—Daniel Yergin and Joseph Stanislaw, The Commanding Heights
Disillusionment can be a great motivator. Make enough people miserable, drain their hopes for the future, sap their confidence, and the result is an ideal prelude for change. During the 1970s the United States suffered two oil shocks, soaring prices, two economic recessions, declining productivity, and the demoralizing effects of stagflation—high inflation-cum-high unemployment. Against this ugly backdrop, the political and economic scars the decade left on the United States were deep enough to set off a global revolution.
The seminal event that started the 1970s downturn came from halfway around the world. Up until the early 1970s, the United States had been the unchallenged leader of the free world, and times were so good after World War II that the 1950–1973 period is often referred to as the "golden era." As the label implies, the two decades following the war were a time of strong global growth and development thanks to U.S. economic aid and leadership (a.k.a., the Marshall Plan), and the successful rebuilding of war-torn Europe and Japan. By the time the 1970s rolled around, all the major economic players before the war had recovered from the ravages of conflict.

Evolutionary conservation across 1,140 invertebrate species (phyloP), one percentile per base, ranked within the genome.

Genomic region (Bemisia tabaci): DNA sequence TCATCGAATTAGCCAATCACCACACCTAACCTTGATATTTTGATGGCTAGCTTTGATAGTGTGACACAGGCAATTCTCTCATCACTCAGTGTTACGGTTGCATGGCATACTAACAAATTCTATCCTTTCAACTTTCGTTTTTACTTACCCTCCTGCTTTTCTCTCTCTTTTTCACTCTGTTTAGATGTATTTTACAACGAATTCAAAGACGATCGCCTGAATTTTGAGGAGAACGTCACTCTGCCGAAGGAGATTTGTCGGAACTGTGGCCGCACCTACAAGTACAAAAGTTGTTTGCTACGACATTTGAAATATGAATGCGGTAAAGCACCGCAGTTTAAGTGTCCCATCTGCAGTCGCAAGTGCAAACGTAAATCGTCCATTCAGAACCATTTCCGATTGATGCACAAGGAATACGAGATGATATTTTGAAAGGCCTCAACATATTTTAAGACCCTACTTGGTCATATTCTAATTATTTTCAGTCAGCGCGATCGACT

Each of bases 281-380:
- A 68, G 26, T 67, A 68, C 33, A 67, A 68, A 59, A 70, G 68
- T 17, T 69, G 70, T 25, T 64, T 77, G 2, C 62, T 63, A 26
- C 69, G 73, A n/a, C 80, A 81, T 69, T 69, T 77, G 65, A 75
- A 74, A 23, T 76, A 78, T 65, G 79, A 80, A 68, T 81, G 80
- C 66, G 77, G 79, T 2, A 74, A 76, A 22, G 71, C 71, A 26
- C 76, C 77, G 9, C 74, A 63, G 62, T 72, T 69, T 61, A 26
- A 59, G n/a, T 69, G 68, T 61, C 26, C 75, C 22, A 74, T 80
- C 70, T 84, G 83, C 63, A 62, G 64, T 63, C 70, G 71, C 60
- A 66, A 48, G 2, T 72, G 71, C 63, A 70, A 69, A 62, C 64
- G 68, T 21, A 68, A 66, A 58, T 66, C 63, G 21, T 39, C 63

The good times ended when a group of developing nations decided to exert their collective might against the West. On October 16, 1973, the Organization of Petroleum Exporting Countries (OPEC) announced that it was raising the price of oil by 70 percent. This body blow from the Middle East suddenly upended a near quarter century of prosperity and growth for the United States and many other nations. Soaring oil prices stunned the fossil-fuel-dependent West and brought economic growth in the United States and beyond to a grinding halt.